Please join us for this year’s Van Gelderen Lecture, which will feature Chris Nofziger. Chris is currently an advanced PhD candidate in Roman history under the the direction of Beth Digeser. He will be presenting his work on Athanasius of Alexandria, bishop of Alexandria from 328 to 373 CE. Athanasius was sent into exile five times by four different emperors during his forty-four year career. His bombastic rhetoric, conspiracy theories, and penchant for political troublemaking earned him followers who were fervent and enemies who were dangerous, not the least of whom was the son of Constantine, Constantius II. One can see many things in the writings of Athanasius: the image of a saint, a gangster, or simply an adherent of one kind of Christianity struggling with ideas of belonging and otherness against the backdrop of imperial pressure toward the achievement of a single monolithic Christianity. Regardless of how one interprets his legacy, Athanasius’s stories proved astonishingly resilient and continued to haunt Christians’ ideas of orthodoxy and their sense of history for millennia. New interdisciplinary and digital tools allow us to explore the other stories behind the persistence of Athanasius’s works and tell a different story of early Christianity: a story told from the shores of Alexandria where waves, wind, topography, and a network that stretched from Indian to the shores of the Mediterranean Sea all play a role in the tale.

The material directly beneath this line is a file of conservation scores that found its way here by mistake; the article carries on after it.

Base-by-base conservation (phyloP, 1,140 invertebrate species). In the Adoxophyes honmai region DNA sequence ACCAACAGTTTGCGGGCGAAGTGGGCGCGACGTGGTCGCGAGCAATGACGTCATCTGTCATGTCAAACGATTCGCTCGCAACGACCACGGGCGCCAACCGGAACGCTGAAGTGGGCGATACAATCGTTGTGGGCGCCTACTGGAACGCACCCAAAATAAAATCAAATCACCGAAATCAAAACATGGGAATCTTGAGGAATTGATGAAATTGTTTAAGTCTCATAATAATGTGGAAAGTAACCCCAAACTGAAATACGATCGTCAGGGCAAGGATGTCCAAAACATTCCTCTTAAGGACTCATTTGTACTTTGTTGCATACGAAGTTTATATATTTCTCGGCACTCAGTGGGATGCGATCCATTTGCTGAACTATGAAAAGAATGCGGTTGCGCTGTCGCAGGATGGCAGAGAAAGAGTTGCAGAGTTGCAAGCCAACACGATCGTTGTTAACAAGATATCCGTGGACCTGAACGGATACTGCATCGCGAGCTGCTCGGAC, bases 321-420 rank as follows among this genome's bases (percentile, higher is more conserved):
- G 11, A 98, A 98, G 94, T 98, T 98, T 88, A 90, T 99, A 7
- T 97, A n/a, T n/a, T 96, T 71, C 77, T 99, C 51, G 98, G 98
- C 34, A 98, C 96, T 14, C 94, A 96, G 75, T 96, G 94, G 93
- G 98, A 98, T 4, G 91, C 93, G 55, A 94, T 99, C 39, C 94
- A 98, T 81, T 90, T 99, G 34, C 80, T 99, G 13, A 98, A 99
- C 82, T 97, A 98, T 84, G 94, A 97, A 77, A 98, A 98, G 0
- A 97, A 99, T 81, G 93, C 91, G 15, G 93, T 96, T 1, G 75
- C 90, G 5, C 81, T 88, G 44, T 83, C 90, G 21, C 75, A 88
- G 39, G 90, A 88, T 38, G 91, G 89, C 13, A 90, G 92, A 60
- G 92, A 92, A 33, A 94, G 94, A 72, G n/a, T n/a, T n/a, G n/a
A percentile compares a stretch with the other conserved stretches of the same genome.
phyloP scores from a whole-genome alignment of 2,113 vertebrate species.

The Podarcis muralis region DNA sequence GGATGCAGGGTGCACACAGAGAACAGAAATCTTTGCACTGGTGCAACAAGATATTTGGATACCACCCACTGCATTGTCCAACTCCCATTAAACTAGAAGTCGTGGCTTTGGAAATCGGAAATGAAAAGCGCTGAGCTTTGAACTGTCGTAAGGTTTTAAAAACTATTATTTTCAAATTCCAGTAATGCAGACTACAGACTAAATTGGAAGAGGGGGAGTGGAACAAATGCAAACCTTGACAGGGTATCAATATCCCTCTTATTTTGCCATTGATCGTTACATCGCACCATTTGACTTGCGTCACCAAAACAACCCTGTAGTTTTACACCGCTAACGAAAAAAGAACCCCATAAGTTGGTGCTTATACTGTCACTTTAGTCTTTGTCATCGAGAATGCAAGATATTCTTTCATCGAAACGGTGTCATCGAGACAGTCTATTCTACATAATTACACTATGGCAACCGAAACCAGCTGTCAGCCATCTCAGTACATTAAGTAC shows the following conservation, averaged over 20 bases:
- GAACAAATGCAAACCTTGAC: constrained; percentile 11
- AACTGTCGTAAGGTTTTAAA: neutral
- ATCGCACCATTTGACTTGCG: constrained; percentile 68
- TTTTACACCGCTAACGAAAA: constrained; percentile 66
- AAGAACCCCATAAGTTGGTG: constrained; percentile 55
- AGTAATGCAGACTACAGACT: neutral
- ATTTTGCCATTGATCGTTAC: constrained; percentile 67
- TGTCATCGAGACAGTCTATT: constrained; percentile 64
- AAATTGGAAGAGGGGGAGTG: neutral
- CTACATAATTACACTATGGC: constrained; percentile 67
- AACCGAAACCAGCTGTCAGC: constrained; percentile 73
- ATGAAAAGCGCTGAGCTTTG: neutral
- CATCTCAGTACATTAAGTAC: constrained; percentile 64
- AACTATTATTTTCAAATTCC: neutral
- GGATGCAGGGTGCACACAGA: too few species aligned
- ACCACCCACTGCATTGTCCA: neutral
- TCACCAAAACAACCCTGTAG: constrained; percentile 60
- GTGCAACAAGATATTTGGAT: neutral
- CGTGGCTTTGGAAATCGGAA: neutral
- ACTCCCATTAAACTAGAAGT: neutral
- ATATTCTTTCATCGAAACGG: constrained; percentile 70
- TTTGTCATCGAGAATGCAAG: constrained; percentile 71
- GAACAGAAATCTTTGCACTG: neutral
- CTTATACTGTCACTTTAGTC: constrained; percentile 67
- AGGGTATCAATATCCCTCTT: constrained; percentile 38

Admission $5 for members and guests; $7 for non-members; free for students. Please call (805) 300 4016 to reserve seats by March 9.